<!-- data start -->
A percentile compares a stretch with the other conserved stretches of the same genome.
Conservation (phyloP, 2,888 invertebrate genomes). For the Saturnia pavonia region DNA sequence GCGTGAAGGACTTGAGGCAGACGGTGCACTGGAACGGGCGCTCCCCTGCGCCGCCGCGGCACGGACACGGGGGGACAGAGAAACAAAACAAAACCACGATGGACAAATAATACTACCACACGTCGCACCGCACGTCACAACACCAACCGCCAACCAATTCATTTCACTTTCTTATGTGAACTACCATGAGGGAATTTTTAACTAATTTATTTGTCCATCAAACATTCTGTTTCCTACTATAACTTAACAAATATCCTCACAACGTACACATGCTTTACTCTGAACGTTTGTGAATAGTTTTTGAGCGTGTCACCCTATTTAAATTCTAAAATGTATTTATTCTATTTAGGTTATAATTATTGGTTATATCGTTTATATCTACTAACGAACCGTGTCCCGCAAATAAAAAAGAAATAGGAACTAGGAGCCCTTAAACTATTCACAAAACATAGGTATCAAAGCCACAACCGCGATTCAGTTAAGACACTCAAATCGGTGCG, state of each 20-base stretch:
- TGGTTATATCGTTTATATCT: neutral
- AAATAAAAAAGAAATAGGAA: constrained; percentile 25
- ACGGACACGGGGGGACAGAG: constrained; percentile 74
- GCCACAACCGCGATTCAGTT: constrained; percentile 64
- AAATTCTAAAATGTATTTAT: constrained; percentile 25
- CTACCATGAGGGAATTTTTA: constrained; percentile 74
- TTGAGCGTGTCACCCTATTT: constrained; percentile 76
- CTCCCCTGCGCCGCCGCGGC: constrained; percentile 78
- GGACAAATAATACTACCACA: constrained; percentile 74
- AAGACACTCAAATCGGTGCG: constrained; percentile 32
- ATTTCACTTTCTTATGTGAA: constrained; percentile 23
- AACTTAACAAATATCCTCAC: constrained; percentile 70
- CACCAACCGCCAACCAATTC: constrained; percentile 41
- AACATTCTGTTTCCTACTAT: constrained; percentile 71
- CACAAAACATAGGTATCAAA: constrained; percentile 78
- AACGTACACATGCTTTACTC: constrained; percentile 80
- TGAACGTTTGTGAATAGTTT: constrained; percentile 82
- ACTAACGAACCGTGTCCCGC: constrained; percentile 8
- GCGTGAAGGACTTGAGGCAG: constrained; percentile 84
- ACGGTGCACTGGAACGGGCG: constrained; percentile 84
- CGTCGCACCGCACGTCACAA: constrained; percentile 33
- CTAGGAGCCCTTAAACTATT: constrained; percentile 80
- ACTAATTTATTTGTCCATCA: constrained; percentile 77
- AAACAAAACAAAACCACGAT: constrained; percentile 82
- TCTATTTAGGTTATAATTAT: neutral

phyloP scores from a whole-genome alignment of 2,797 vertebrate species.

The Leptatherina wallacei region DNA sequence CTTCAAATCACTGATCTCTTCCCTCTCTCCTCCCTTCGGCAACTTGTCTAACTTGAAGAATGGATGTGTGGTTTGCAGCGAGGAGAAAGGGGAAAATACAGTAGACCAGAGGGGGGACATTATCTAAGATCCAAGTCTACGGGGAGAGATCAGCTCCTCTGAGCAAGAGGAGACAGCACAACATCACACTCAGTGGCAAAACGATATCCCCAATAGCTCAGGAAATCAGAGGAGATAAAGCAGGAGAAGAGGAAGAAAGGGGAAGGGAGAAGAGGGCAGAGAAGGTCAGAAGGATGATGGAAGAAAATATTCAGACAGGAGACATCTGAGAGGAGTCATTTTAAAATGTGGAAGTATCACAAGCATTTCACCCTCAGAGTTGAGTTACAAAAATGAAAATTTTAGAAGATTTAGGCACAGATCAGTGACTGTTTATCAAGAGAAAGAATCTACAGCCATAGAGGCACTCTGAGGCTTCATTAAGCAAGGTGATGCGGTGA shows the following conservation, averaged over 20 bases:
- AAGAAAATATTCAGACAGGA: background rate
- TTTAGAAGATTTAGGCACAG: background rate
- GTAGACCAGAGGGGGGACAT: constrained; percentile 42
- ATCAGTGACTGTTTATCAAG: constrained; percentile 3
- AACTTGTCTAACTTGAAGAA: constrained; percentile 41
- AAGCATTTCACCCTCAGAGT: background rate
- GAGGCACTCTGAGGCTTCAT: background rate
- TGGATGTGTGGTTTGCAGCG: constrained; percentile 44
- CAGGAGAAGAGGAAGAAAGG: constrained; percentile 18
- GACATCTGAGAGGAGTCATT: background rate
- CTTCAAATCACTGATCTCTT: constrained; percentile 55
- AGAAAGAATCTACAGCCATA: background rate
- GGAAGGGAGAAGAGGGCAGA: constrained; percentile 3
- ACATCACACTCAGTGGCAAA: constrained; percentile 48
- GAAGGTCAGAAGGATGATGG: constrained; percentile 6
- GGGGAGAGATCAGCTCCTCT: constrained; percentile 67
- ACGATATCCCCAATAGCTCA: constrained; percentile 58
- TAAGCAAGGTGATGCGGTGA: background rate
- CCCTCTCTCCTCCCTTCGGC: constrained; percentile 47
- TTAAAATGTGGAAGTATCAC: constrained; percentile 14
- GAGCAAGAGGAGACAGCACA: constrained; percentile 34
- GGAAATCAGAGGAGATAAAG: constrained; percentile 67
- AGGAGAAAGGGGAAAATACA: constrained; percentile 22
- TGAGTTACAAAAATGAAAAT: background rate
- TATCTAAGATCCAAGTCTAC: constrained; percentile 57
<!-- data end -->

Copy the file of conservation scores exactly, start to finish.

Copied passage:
A percentile compares a stretch with the other conserved stretches of the same genome.
Conservation (phyloP, 2,888 invertebrate genomes). For the Saturnia pavonia region DNA sequence GCGTGAAGGACTTGAGGCAGACGGTGCACTGGAACGGGCGCTCCCCTGCGCCGCCGCGGCACGGACACGGGGGGACAGAGAAACAAAACAAAACCACGATGGACAAATAATACTACCACACGTCGCACCGCACGTCACAACACCAACCGCCAACCAATTCATTTCACTTTCTTATGTGAACTACCATGAGGGAATTTTTAACTAATTTATTTGTCCATCAAACATTCTGTTTCCTACTATAACTTAACAAATATCCTCACAACGTACACATGCTTTACTCTGAACGTTTGTGAATAGTTTTTGAGCGTGTCACCCTATTTAAATTCTAAAATGTATTTATTCTATTTAGGTTATAATTATTGGTTATATCGTTTATATCTACTAACGAACCGTGTCCCGCAAATAAAAAAGAAATAGGAACTAGGAGCCCTTAAACTATTCACAAAACATAGGTATCAAAGCCACAACCGCGATTCAGTTAAGACACTCAAATCGGTGCG, state of each 20-base stretch:
- TGGTTATATCGTTTATATCT: neutral
- AAATAAAAAAGAAATAGGAA: constrained; percentile 25
- ACGGACACGGGGGGACAGAG: constrained; percentile 74
- GCCACAACCGCGATTCAGTT: constrained; percentile 64
- AAATTCTAAAATGTATTTAT: constrained; percentile 25
- CTACCATGAGGGAATTTTTA: constrained; percentile 74
- TTGAGCGTGTCACCCTATTT: constrained; percentile 76
- CTCCCCTGCGCCGCCGCGGC: constrained; percentile 78
- GGACAAATAATACTACCACA: constrained; percentile 74
- AAGACACTCAAATCGGTGCG: constrained; percentile 32
- ATTTCACTTTCTTATGTGAA: constrained; percentile 23
- AACTTAACAAATATCCTCAC: constrained; percentile 70
- CACCAACCGCCAACCAATTC: constrained; percentile 41
- AACATTCTGTTTCCTACTAT: constrained; percentile 71
- CACAAAACATAGGTATCAAA: constrained; percentile 78
- AACGTACACATGCTTTACTC: constrained; percentile 80
- TGAACGTTTGTGAATAGTTT: constrained; percentile 82
- ACTAACGAACCGTGTCCCGC: constrained; percentile 8
- GCGTGAAGGACTTGAGGCAG: constrained; percentile 84
- ACGGTGCACTGGAACGGGCG: constrained; percentile 84
- CGTCGCACCGCACGTCACAA: constrained; percentile 33
- CTAGGAGCCCTTAAACTATT: constrained; percentile 80
- ACTAATTTATTTGTCCATCA: constrained; percentile 77
- AAACAAAACAAAACCACGAT: constrained; percentile 82
- TCTATTTAGGTTATAATTAT: neutral

phyloP scores from a whole-genome alignment of 2,797 vertebrate species.

The Leptatherina wallacei region DNA sequence CTTCAAATCACTGATCTCTTCCCTCTCTCCTCCCTTCGGCAACTTGTCTAACTTGAAGAATGGATGTGTGGTTTGCAGCGAGGAGAAAGGGGAAAATACAGTAGACCAGAGGGGGGACATTATCTAAGATCCAAGTCTACGGGGAGAGATCAGCTCCTCTGAGCAAGAGGAGACAGCACAACATCACACTCAGTGGCAAAACGATATCCCCAATAGCTCAGGAAATCAGAGGAGATAAAGCAGGAGAAGAGGAAGAAAGGGGAAGGGAGAAGAGGGCAGAGAAGGTCAGAAGGATGATGGAAGAAAATATTCAGACAGGAGACATCTGAGAGGAGTCATTTTAAAATGTGGAAGTATCACAAGCATTTCACCCTCAGAGTTGAGTTACAAAAATGAAAATTTTAGAAGATTTAGGCACAGATCAGTGACTGTTTATCAAGAGAAAGAATCTACAGCCATAGAGGCACTCTGAGGCTTCATTAAGCAAGGTGATGCGGTGA shows the following conservation, averaged over 20 bases:
- AAGAAAATATTCAGACAGGA: background rate
- TTTAGAAGATTTAGGCACAG: background rate
- GTAGACCAGAGGGGGGACAT: constrained; percentile 42
- ATCAGTGACTGTTTATCAAG: constrained; percentile 3
- AACTTGTCTAACTTGAAGAA: constrained; percentile 41
- AAGCATTTCACCCTCAGAGT: background rate
- GAGGCACTCTGAGGCTTCAT: background rate
- TGGATGTGTGGTTTGCAGCG: constrained; percentile 44
- CAGGAGAAGAGGAAGAAAGG: constrained; percentile 18
- GACATCTGAGAGGAGTCATT: background rate
- CTTCAAATCACTGATCTCTT: constrained; percentile 55
- AGAAAGAATCTACAGCCATA: background rate
- GGAAGGGAGAAGAGGGCAGA: constrained; percentile 3
- ACATCACACTCAGTGGCAAA: constrained; percentile 48
- GAAGGTCAGAAGGATGATGG: constrained; percentile 6
- GGGGAGAGATCAGCTCCTCT: constrained; percentile 67
- ACGATATCCCCAATAGCTCA: constrained; percentile 58
- TAAGCAAGGTGATGCGGTGA: background rate
- CCCTCTCTCCTCCCTTCGGC: constrained; percentile 47
- TTAAAATGTGGAAGTATCAC: constrained; percentile 14
- GAGCAAGAGGAGACAGCACA: constrained; percentile 34
- GGAAATCAGAGGAGATAAAG: constrained; percentile 67
- AGGAGAAAGGGGAAAATACA: constrained; percentile 22
- TGAGTTACAAAAATGAAAAT: background rate
- TATCTAAGATCCAAGTCTAC: constrained; percentile 57